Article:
Defence On Demand: The Role of Data-Driven PLM
Defensive technologies, tools and tactics are changing rapidly. As noted by research firm Deloitte in their recent whitepaper, Defense Trends 2020: Investing in a Digital Future, “digital technology is reshaping the nature of combat and the nature of business, and defence companies need to transform nearly every aspect of how they operate in order to compete.”
What does this mean for defence agencies? No longer is a plane just a plane or a ship just a ship. Instead, they now exist as hybrid resources — physical/digital nodes that contain vast amounts of usable data, so long as defence organisations can access it. For example, an aircraft on patrol isn’t simply evaluating potential threats and assessing current conditions; connected onboard sensors are automatically collecting relevant data and routing it back to command installations for further analysis.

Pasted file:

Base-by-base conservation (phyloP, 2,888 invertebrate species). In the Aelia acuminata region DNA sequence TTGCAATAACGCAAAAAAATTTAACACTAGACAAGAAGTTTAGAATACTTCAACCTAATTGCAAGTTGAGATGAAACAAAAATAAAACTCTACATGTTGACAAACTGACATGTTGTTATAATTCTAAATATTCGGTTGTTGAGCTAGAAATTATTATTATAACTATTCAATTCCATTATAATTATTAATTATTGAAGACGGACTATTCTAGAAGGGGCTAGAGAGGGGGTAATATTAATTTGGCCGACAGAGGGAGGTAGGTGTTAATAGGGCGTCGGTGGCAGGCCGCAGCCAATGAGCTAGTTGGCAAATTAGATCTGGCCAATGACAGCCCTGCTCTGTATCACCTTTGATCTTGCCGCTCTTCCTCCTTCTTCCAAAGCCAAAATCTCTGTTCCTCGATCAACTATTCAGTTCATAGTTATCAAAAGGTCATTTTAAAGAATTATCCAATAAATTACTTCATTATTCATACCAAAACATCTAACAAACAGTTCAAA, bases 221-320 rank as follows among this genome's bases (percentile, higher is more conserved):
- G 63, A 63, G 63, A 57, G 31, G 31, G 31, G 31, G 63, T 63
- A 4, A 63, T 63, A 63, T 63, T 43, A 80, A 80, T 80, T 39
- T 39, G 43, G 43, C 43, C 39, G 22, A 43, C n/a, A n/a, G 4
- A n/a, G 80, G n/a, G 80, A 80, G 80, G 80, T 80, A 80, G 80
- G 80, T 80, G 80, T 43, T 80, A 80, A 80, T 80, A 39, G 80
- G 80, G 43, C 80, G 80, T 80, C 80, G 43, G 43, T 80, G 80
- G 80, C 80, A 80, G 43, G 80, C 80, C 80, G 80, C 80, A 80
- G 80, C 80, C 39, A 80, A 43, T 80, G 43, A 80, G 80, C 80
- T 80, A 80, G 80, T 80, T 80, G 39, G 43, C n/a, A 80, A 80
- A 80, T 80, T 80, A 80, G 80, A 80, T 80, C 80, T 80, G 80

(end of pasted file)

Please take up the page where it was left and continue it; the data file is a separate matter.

Commensurate with the evolution of these technologies, however, is their increasing cost. Combined with emerging budgetary constraints and expectations around spending transparency, government defence agencies must justify purchasing decisions in part by demonstrating the ability of these assets to deliver significant value over time — and it all starts with robust product lifecycle management (PLM).
The Evolution of PLM
PLM isn’t a new concept: agencies have always seen the value in extending the actionable lifecycle of assets within their organisation. The integration of new data-driven technologies, however, such as always-connected IoT sensors that leverage edge and cloud computing, or the use of artificial intelligence tools in defensive frameworks to help manage and maximise operational strategies in-situ have created new challenges: Now, PLM strategies must address both physical and digital lifecycles in tandem, despite the fact that these lifecycles are often discontinuous.